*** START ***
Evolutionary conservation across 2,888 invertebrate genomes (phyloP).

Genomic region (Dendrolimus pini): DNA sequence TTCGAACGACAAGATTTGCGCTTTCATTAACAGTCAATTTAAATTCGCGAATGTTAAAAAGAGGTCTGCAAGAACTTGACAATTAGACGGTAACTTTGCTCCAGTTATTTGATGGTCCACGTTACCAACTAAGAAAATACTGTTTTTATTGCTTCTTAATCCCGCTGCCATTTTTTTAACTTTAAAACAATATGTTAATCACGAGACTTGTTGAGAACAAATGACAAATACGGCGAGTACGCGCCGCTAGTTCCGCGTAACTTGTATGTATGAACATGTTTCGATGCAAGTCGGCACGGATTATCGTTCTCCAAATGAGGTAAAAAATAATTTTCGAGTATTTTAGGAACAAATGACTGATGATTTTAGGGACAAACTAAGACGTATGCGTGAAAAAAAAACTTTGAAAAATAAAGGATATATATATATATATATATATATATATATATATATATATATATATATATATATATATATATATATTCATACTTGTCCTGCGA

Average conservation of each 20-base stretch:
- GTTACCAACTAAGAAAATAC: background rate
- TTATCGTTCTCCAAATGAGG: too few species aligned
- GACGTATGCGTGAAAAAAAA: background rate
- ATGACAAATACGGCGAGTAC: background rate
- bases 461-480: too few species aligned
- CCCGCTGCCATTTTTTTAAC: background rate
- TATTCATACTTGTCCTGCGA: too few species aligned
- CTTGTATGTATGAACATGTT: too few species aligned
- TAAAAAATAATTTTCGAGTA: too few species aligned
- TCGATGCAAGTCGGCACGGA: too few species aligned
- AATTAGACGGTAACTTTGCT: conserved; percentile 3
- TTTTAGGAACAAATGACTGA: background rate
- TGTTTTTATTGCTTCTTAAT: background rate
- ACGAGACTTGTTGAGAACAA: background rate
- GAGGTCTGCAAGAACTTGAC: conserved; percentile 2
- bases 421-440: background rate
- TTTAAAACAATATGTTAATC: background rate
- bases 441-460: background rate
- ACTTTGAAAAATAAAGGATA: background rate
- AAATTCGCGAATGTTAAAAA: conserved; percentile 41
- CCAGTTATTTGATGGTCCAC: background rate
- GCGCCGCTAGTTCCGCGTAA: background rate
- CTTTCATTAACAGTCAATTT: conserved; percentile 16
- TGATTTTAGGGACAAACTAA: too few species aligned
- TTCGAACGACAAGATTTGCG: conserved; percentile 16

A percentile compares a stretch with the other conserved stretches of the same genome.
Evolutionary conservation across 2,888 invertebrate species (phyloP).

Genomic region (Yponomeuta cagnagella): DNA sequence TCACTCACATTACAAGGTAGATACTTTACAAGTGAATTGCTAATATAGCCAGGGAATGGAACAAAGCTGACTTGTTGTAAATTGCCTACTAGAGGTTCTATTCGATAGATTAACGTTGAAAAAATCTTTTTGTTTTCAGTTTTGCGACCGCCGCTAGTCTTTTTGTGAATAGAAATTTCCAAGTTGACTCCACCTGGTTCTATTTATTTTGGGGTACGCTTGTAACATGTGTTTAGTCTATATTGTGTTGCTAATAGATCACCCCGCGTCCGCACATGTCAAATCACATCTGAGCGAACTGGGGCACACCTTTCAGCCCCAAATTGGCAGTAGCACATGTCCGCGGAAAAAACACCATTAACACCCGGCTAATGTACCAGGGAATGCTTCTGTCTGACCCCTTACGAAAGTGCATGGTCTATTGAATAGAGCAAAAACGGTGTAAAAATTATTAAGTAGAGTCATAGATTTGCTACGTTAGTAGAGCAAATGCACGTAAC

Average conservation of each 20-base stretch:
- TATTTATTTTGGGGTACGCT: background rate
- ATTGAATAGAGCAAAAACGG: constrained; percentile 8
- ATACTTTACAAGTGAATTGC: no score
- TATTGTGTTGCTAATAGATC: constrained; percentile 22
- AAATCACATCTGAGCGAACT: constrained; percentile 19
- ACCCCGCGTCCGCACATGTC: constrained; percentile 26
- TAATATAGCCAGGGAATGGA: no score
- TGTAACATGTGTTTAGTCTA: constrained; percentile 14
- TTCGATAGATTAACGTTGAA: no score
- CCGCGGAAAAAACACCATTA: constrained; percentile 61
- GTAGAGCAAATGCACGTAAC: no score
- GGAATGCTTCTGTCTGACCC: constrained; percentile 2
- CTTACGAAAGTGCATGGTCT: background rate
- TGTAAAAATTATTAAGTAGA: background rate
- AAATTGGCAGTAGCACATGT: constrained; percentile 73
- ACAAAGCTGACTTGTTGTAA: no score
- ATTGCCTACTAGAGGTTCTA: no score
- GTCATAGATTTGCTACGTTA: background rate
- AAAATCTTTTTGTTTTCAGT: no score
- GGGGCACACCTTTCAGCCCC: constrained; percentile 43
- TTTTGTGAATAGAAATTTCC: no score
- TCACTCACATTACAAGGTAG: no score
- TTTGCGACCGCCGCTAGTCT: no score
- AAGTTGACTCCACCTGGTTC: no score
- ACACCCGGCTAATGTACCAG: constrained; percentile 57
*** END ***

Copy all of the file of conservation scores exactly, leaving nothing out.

Evolutionary conservation across 2,888 invertebrate genomes (phyloP).

Genomic region (Dendrolimus pini): DNA sequence TTCGAACGACAAGATTTGCGCTTTCATTAACAGTCAATTTAAATTCGCGAATGTTAAAAAGAGGTCTGCAAGAACTTGACAATTAGACGGTAACTTTGCTCCAGTTATTTGATGGTCCACGTTACCAACTAAGAAAATACTGTTTTTATTGCTTCTTAATCCCGCTGCCATTTTTTTAACTTTAAAACAATATGTTAATCACGAGACTTGTTGAGAACAAATGACAAATACGGCGAGTACGCGCCGCTAGTTCCGCGTAACTTGTATGTATGAACATGTTTCGATGCAAGTCGGCACGGATTATCGTTCTCCAAATGAGGTAAAAAATAATTTTCGAGTATTTTAGGAACAAATGACTGATGATTTTAGGGACAAACTAAGACGTATGCGTGAAAAAAAAACTTTGAAAAATAAAGGATATATATATATATATATATATATATATATATATATATATATATATATATATATATATATATATATTCATACTTGTCCTGCGA

Average conservation of each 20-base stretch:
- GTTACCAACTAAGAAAATAC: background rate
- TTATCGTTCTCCAAATGAGG: too few species aligned
- GACGTATGCGTGAAAAAAAA: background rate
- ATGACAAATACGGCGAGTAC: background rate
- bases 461-480: too few species aligned
- CCCGCTGCCATTTTTTTAAC: background rate
- TATTCATACTTGTCCTGCGA: too few species aligned
- CTTGTATGTATGAACATGTT: too few species aligned
- TAAAAAATAATTTTCGAGTA: too few species aligned
- TCGATGCAAGTCGGCACGGA: too few species aligned
- AATTAGACGGTAACTTTGCT: conserved; percentile 3
- TTTTAGGAACAAATGACTGA: background rate
- TGTTTTTATTGCTTCTTAAT: background rate
- ACGAGACTTGTTGAGAACAA: background rate
- GAGGTCTGCAAGAACTTGAC: conserved; percentile 2
- bases 421-440: background rate
- TTTAAAACAATATGTTAATC: background rate
- bases 441-460: background rate
- ACTTTGAAAAATAAAGGATA: background rate
- AAATTCGCGAATGTTAAAAA: conserved; percentile 41
- CCAGTTATTTGATGGTCCAC: background rate
- GCGCCGCTAGTTCCGCGTAA: background rate
- CTTTCATTAACAGTCAATTT: conserved; percentile 16
- TGATTTTAGGGACAAACTAA: too few species aligned
- TTCGAACGACAAGATTTGCG: conserved; percentile 16

A percentile compares a stretch with the other conserved stretches of the same genome.
Evolutionary conservation across 2,888 invertebrate species (phyloP).

Genomic region (Yponomeuta cagnagella): DNA sequence TCACTCACATTACAAGGTAGATACTTTACAAGTGAATTGCTAATATAGCCAGGGAATGGAACAAAGCTGACTTGTTGTAAATTGCCTACTAGAGGTTCTATTCGATAGATTAACGTTGAAAAAATCTTTTTGTTTTCAGTTTTGCGACCGCCGCTAGTCTTTTTGTGAATAGAAATTTCCAAGTTGACTCCACCTGGTTCTATTTATTTTGGGGTACGCTTGTAACATGTGTTTAGTCTATATTGTGTTGCTAATAGATCACCCCGCGTCCGCACATGTCAAATCACATCTGAGCGAACTGGGGCACACCTTTCAGCCCCAAATTGGCAGTAGCACATGTCCGCGGAAAAAACACCATTAACACCCGGCTAATGTACCAGGGAATGCTTCTGTCTGACCCCTTACGAAAGTGCATGGTCTATTGAATAGAGCAAAAACGGTGTAAAAATTATTAAGTAGAGTCATAGATTTGCTACGTTAGTAGAGCAAATGCACGTAAC

Average conservation of each 20-base stretch:
- TATTTATTTTGGGGTACGCT: background rate
- ATTGAATAGAGCAAAAACGG: constrained; percentile 8
- ATACTTTACAAGTGAATTGC: no score
- TATTGTGTTGCTAATAGATC: constrained; percentile 22
- AAATCACATCTGAGCGAACT: constrained; percentile 19
- ACCCCGCGTCCGCACATGTC: constrained; percentile 26
- TAATATAGCCAGGGAATGGA: no score
- TGTAACATGTGTTTAGTCTA: constrained; percentile 14
- TTCGATAGATTAACGTTGAA: no score
- CCGCGGAAAAAACACCATTA: constrained; percentile 61
- GTAGAGCAAATGCACGTAAC: no score
- GGAATGCTTCTGTCTGACCC: constrained; percentile 2
- CTTACGAAAGTGCATGGTCT: background rate
- TGTAAAAATTATTAAGTAGA: background rate
- AAATTGGCAGTAGCACATGT: constrained; percentile 73
- ACAAAGCTGACTTGTTGTAA: no score
- ATTGCCTACTAGAGGTTCTA: no score
- GTCATAGATTTGCTACGTTA: background rate
- AAAATCTTTTTGTTTTCAGT: no score
- GGGGCACACCTTTCAGCCCC: constrained; percentile 43
- TTTTGTGAATAGAAATTTCC: no score
- TCACTCACATTACAAGGTAG: no score
- TTTGCGACCGCCGCTAGTCT: no score
- AAGTTGACTCCACCTGGTTC: no score
- ACACCCGGCTAATGTACCAG: constrained; percentile 57